NTUA and General Services improve Internet Services to all Tribal Offices

FORT DEFIANCE, AZ – The Navajo Tribal Utility Authority and the Navajo Nation Division of General Services are proud to announce a partnership that will significantly improve the internet/broadband services for tribal offices throughout the Navajo Nation.

For years, the Navajo Nation government faced considerable challenges with broadband and telecommunications infrastructure, thereby creating a digital divide among Navajo Nation offices. Currently, an outside entity is providing broadband services to the Navajo Nation that it is not meeting the bandwidth needs that tribal offices require.

The main tribal offices in Window Rock have good bandwidth; however, all satellite tribal offices outside Window Rock do not have good bandwidth service. NTUA and Navajo Nation Division of General Services have reached an agreement to improve the primary problem Navajo Nation offices experience – the lack of broadband bandwidth and its transport. The aim was to find a solution.

The agreement is a result of a short-term pilot program established last fall. The aim was to find a solution and take advantage of what is readily available – in this case – direct access to the vast 570-mile fiber optic broadband network built and operated by NTUA.

“We are very pleased with this development. Collaboration was key,” said NTUA General Manager Walter Haase. “This is why NTUA invested into building the fiber optic network in 2013. We knew that a broadband network would be needed to meet the growing technology needs of the Navajo Nation. This agreement is two-fold; providing better internet service and saving the NN money.”

The Navajo Nation Division of General Services oversees the Navajo Nation Department of Information Technology (NNDIT) and the Navajo Nation Telecommunication and Utilities departments (NNTU), which administer the broadband/internet network for tribal branches, divisions, departments, and offices. The agreement will allow NNDIT services to unite governmental offices across the Nation through technology because there will be enough bandwidth to offer additional internet, Video conferencing services, and VOIP (low-cost telephone services over internet).

Under the new agreement, the Navajo Nation Division of General Services will purchase bulk broadband from NTUA, allowing internal government offices to upgrade internet services, including public safety, fire department and chapter houses.

“The collaboration between Navajo Nation Division of General Service and NTUA to evaluate and truly understand the needs of the Navajo Nation government, both at the main government campus and agency offices is a priority set by Begaye-Nez Administration” Ms. Joelynn Ashley, Executive Director, Navajo Nation Division of General Services.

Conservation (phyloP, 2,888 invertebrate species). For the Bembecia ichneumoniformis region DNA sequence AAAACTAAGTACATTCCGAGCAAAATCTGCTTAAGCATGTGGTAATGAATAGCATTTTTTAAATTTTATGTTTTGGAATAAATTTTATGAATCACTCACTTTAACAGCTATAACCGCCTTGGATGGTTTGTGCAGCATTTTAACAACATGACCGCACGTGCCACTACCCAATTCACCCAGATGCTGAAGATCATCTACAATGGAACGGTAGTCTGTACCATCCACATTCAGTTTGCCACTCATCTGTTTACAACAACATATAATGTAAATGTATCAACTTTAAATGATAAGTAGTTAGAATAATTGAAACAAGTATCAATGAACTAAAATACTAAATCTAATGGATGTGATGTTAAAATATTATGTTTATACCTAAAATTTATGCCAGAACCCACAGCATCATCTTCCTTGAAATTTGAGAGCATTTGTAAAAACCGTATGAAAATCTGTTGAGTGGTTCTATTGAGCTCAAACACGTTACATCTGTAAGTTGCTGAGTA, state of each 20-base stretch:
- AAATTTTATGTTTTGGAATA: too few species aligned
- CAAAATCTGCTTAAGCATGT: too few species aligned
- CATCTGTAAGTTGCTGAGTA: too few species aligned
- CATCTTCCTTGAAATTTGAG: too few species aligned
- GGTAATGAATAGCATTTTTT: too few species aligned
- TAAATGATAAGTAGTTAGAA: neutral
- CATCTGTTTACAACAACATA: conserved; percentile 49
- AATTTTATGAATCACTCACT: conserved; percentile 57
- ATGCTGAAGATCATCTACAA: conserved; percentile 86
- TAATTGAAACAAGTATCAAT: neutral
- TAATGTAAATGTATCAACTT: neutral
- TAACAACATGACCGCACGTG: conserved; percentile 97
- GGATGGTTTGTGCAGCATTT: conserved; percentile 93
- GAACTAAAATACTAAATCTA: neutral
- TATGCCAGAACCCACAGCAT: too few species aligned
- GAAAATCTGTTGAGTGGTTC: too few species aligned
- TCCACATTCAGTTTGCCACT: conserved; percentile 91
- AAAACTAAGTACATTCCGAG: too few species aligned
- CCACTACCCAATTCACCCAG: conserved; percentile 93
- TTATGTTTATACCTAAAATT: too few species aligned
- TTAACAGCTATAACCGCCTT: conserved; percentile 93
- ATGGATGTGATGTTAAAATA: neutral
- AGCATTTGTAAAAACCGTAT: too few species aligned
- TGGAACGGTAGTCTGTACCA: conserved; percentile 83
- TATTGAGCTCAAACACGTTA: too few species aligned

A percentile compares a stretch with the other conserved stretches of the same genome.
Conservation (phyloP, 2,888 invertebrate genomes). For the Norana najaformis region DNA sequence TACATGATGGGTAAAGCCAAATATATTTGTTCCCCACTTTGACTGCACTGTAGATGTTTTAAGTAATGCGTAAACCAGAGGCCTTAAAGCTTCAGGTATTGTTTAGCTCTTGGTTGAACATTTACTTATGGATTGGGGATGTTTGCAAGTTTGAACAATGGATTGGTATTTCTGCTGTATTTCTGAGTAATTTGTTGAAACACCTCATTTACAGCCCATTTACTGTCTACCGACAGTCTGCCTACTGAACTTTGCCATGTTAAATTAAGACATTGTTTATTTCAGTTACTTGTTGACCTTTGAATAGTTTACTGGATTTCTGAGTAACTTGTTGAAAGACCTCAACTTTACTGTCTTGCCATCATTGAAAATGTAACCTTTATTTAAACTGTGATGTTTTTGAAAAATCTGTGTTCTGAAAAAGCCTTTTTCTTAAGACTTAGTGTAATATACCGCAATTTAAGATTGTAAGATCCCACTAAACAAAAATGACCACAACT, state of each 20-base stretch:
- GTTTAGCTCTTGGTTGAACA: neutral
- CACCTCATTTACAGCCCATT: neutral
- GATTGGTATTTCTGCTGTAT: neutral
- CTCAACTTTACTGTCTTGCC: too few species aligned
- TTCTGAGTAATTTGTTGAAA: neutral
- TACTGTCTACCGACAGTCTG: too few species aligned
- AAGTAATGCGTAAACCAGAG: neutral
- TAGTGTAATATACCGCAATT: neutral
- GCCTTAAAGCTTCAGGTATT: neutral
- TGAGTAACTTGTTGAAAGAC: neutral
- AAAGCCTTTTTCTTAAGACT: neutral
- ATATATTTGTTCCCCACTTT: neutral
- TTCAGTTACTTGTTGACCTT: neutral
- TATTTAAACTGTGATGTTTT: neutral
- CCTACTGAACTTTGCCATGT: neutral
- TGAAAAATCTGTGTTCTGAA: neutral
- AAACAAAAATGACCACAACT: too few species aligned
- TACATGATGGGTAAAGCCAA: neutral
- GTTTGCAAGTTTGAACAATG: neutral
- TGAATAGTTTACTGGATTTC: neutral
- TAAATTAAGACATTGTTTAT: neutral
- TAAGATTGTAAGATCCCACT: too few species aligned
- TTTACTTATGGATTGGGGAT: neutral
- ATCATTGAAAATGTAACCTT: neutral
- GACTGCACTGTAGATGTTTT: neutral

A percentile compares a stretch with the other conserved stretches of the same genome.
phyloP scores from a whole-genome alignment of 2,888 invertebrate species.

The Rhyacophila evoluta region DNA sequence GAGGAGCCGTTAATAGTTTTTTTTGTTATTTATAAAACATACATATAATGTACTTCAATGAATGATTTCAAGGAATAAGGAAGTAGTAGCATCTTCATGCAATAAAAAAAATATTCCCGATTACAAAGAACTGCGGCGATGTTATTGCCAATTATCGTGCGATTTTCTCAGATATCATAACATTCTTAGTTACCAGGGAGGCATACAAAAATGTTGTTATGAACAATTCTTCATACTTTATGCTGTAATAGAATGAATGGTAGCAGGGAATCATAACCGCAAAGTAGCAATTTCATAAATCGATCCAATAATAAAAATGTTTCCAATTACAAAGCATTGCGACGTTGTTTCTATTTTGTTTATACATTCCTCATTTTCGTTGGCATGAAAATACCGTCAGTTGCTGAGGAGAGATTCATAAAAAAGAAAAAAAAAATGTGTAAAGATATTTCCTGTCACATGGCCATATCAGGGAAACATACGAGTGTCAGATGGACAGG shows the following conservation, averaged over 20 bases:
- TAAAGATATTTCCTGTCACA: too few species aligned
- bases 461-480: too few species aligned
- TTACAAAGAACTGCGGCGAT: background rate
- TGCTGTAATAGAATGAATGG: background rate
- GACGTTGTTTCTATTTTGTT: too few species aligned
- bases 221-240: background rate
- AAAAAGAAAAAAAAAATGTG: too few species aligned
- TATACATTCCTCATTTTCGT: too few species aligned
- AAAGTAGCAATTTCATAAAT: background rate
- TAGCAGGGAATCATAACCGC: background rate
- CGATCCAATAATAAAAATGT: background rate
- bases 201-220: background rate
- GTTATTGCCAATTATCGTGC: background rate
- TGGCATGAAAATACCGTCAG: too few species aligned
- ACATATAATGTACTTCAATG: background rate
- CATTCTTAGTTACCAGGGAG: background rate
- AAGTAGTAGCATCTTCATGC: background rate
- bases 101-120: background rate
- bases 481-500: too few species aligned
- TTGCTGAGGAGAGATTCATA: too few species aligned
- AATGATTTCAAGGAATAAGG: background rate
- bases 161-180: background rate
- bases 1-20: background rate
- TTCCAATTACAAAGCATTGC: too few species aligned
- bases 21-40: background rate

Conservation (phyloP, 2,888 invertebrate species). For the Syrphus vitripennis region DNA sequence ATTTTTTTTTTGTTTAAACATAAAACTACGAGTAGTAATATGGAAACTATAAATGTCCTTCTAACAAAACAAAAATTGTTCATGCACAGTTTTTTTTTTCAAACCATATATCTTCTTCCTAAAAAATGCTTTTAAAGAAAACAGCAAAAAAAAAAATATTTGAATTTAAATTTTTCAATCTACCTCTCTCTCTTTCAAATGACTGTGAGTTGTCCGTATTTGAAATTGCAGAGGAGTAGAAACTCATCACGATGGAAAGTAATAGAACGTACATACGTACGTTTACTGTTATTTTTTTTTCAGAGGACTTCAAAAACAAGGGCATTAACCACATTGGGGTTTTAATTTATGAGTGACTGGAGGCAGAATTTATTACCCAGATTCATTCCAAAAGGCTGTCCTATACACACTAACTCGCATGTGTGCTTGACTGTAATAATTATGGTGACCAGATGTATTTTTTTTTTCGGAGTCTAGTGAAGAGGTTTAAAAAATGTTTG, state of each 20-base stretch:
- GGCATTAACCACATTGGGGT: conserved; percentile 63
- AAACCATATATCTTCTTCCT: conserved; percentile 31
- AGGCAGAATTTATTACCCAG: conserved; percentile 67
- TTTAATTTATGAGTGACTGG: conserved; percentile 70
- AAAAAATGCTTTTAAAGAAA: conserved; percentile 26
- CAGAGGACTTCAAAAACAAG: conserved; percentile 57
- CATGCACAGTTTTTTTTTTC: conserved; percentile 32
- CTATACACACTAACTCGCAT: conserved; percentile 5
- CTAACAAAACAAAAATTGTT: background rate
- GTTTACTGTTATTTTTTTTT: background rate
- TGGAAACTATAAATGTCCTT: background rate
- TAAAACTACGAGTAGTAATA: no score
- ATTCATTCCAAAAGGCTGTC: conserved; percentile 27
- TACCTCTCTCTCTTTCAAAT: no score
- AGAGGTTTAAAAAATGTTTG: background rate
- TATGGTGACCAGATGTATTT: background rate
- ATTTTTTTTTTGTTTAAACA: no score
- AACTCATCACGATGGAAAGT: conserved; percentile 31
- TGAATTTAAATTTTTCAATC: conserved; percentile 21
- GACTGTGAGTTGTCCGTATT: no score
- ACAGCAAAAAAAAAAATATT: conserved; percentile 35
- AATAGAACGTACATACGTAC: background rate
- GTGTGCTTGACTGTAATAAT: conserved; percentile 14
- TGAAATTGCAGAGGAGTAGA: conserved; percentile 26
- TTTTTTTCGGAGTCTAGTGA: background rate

A pilot program that led to this new agreement started last fall when NTUA, Navajo Nation Division of General Services, the Navajo Nation Department of Information Technology (NNDIT), and the Navajo Nation Telecommunications and Utilities (NNTU) representatives met to review the broadband width of the Navajo Nation information technology network. They agreed that tribal government must have sufficient bandwidth to operate in order to meet the current/future needs.

“We sat down to discuss a roadmap on how two IT entities – us and NNDIT – can work together to improve the bandwidth needs of the internal Navajo Nation government,” said NTUA Business Development engineer Monroe Keedo, adding that the meetings analyzed the overall condition of the Navajo Nation information system/network, including an overview of the constraints and resources.

Using a small focus group of tribal offices, NTUA amplified the bandwidth and the team gauged the results. NNDIT noted a 70% increase in system download speeds and update times. NNDIT also found that the Navajo Nation lacked a reliable transport network necessary to connect other Navajo governmental office access the Nation.

“Navajo Nation Division of General Services will continue to work on increasing the bandwidth speed to meet the present and future needs for both government and economic development,” said Ms. Ashley.

As the pilot program ended in March 2018, both entities realized that it was time to consider a change in the NNDIT network and expand the transport capacity across the Nation to other governmental locations.

“When we found a solution, we started looking at the cost,” Keedo said, adding that it was evident that purchasing in bulk made the most sound business sense for the Nation.

It was determined that the initial capital cost would be about $2 million dollars and a yearly service agreement cost, saving the Nation 85% in capital and there would be a 66% cost saving in annual reoccurring cost.

“We also agreed to continue partnering on technical resources and expertise to test, learn and establish reliable service baseline for future growth and productivity,” he said, commending the Division of General Services management for securing long-term affordable solution that would benefit the tribal government network. “Without working together and forming partnerships, we would not have developed a sustainable solution for the Navajo Nation.”

The team believes that the establishment of this new service agreement will also open the doors to numerous telecom applications and present opportunities for the Navajo Nation to pursue sustainable economic development initiatives.

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